Targets are critical in establishing aspirational goals and providing direction for policy and investment.
While the ambitious aim of a 50% reduction was not met in France during the first NAP (Ecophyto Plan), there was a considerable shift in mindset and focus of research and development.
One practical outcome has been forming a network of demonstration farms, which have played an essential role in mainstreaming pesticide reduction through mutual learning.
Since the aim was set, analysts have concluded that existing technology and practices alone could reduce chemical consumption by at least 20%. More savings are predicted as a result of research and trials.
Despite farmers’ initial disagreement with the aim, more than 40 French farmer organisations signed a solution commitment that includes precise pesticide reduction targets.
The new French NAP (Ecophyto) has now established a new aim of reducing pesticide use by 25% by 2020 and 50% by 2025 compared to 2015 levels4.
Specific goals have also been established for 53 active components. The initial NAP laid the framework for the new objectives, which are regarded as a success: “Without underestimating the magnitude of the problem, there is cause to be positive,” says Alain Tridon, Director of Plant Protection Services at the Ministry of Agriculture in Paris.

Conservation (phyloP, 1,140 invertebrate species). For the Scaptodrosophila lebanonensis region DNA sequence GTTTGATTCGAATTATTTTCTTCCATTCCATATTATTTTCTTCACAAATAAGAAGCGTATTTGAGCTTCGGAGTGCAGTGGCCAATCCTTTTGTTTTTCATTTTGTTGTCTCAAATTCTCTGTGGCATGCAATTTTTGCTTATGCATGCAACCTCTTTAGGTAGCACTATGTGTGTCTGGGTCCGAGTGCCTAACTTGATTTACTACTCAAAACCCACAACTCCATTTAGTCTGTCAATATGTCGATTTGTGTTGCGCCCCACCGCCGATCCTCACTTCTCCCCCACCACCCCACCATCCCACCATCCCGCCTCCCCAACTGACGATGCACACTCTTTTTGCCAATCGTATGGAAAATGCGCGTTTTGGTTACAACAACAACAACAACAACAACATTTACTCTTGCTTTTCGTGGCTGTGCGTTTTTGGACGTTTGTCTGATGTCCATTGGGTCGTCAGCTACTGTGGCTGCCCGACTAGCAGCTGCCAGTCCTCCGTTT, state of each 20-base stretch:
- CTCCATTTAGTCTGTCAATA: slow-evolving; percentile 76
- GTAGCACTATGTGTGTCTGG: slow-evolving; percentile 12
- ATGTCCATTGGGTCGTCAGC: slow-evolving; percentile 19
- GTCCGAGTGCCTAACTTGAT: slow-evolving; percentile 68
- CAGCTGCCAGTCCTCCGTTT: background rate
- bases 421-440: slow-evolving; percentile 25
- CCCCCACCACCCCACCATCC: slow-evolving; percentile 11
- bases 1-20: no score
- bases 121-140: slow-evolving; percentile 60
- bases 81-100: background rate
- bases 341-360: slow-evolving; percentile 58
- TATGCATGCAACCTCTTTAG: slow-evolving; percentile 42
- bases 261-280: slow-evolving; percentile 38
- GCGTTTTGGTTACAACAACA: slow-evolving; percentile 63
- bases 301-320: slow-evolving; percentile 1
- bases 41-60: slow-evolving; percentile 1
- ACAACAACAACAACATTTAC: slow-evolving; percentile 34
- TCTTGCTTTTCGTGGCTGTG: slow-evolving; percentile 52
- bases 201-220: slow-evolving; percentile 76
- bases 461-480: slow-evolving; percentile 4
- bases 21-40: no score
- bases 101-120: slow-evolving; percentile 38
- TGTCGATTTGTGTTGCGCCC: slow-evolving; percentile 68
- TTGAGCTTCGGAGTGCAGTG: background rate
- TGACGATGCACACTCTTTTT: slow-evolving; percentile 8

Germany – Risk reduction is aided through modelling.
The European Commission claimed in 2017 that Germany had reached its target of reducing risk to the aquatic environment and non-target creatures by 30% between 1996 and 2006.
The German method employs advanced exposure models to assess risk to indicator organisms. However, the toxicity assessment is focused on simplistic endpoints, with little regard for human health.
The new German NAP does not include a pesticide use reduction target, despite the German Federal Environment Agency’s (UBA) opinion that such a target and farmer assistance measures are required to motivate a shift in practices.